Watch out for these credit card scams

The South African Banking Risk Information Centre (Sabric) announced it has seen an overall decrease in card fraud in 2015.

Sabric’s annual card fraud statistics showed that credit card fraud has decreased by 28.6% from R353.3m in 2014 to R252.2m in 2015. Debit card fraud increased by 8.3% over the last year.

The banking industry attributed the overall decrease to the mitigation measures implemented to fight the scourge of card fraud.

These measures include the improvement of internal systems and the roll-out of chip and PIN technology for cards.

While card fraud is a national threat, the most affected provinces were Gauteng, the Western Cape, and Kwa-Zulu Natal.

The industry statistics indicate that lost and stolen card fraud accounted for 46.2% of debit card fraud losses.

With the roll-out of chip and PIN cards, criminals are reverting to card jamming and swapping at ATMs – accompanied by shoulder surfing for PIN numbers.

Card not present fraud increased by 12.6% from the previous year, and now accounts for 75% of the losses relating to SA issued credit cards.

Sabric warned South Africans to watch out for the following types of fraud.

Card skimming

Card skimming involves the copying of information from the magnetic strip of a bank card by means of a card reader – with the intention to use the data for encoding counterfeit, lost, or stolen cards to transact fraudulently.

Card skimming devices

Card skimming with handheld devices

A total of 892 handheld skimming devices were recovered from 2010 to September 2015 by either the SAPS or bank investigators, with 31 of these devices seized between January and September 2015.

Handheld skimming devices are usually small black objects that fit into the palm of your hand and can easily be hidden in a pocket.

The public is encouraged to report individuals who are seen in possession of skimming devices.

Handheld Card Skimmers

Card skimming with ATM-mounted devices

Cards can be skimmed at ATMs, and bank clients are urged not to accept assistance from anybody at ATMs.

ATM-mounted skimming devices were retrieved in five provinces in 2015. Gauteng had the highest number retrieved (14), followed by the North West (4), and Mpumalanga and Western Cape with one each.

ATM clients are encouraged to be on the lookout for foreign objects attached to ATMs and to always conceal their PIN when transacting.

ATM Card Skimming

Card skimming with a point-of-sale (POS) device

Criminals often steal POS devices and convert them into skimming devices. These POS skimming devices are not connected to a bank system and are used to capture information from a bank card.

A total of 93 POS skimming devices were recovered from 2013 to September 2015 by the SAPS and bank investigators. During 2015, 27 devices were found in the Western Cape (14), Gauteng (12), and Mpumalanga (1).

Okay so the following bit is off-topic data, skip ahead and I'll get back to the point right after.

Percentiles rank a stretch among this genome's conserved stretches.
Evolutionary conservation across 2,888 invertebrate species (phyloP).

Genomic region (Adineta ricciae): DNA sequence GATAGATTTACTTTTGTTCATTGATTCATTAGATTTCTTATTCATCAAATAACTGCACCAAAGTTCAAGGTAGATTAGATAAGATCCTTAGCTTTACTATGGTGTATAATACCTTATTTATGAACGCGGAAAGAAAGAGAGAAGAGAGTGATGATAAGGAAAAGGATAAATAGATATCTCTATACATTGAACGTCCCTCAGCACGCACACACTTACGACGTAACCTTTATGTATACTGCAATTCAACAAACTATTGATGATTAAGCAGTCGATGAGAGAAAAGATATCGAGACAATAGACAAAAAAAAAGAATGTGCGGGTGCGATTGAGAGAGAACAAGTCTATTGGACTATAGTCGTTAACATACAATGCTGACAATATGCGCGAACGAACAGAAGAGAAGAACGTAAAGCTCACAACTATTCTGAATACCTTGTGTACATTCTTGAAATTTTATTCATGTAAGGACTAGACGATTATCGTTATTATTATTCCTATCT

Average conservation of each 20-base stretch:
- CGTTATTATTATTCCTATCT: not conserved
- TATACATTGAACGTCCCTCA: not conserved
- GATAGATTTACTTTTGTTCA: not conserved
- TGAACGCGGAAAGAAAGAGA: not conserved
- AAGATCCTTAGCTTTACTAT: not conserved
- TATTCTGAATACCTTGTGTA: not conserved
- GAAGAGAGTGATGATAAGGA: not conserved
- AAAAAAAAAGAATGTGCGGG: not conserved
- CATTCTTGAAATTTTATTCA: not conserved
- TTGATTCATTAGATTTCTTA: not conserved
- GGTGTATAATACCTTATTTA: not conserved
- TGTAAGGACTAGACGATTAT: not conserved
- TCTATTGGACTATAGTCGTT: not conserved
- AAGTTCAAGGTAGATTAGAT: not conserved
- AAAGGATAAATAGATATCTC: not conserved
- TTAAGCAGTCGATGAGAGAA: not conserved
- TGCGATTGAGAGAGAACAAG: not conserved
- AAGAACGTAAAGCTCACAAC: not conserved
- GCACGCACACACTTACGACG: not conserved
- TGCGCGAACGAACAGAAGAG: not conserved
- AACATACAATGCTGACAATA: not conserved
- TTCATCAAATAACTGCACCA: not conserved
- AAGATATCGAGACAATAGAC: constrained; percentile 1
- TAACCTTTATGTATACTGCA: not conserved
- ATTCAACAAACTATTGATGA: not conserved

Merchant Point Card Skimming

Lost or stolen card fraud

Lost card fraud is a fraudulent transaction that occurrs on a valid card after a cardholder misplaces it. Stolen card fraud is performed on a valid card that was stolen from its owner.

The highest fraud losses reported on lost or stolen credit card fraud were cash withdrawals and purchases at liquor and electronic stores, as well as service stations.

Lost or stolen credit card fraud decreased by 8% from R7.6m in 2014 to R7m in 2015. The majority (90.3%) of the fraud losses occurred inside South Africa.

Steal wallet

False application card fraud

False application fraud occurs when a fraudulent transaction is carried out on an account where the card was acquired by falsifying a credit application.

During 2015, fraud losses associated with false applications decreased by 93.5% from R86.9m to R5.7m, and accounted for 2.2% of the overall credit card fraud losses.

Credit card application

Account takeover card fraud

Account Takeover fraud takes place when an existing account is taken over by someone posing as the account holder.

The common denominator for account takeover fraud and false application fraud is the fraudsters’ access to the personal information of their victims. They pretend to be the account holder in order to apply for a replacement card which is used fraudulently.

Credit card fraud losses associated with account takeover fraud increased by 99.8%, from R657,539 in 2014 to R1.3m in 2015. Account takeover fraud accounted for 0.5% of overall credit card losses.

Credit card fraud

Not received issued (NRI) card fraud

NRI card fraud relates to the interception of an issued card before it reaches the customer. Imposters then use the intercepted card fraudulently.

NRI card fraud losses increased by 459.2%, from R20,559 in 2014 to R114,966 in 2015. Credit card fraud losses associated with NRI accounted for 0.05% of the overall credit card losses.

Courier unhappy

More on card fraud

Don’t get caught like a phish – 10 easy steps to avoid credit card fraud

SA police arrest man with hi-tech ATM card skimming devices

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Watch out for these credit card scams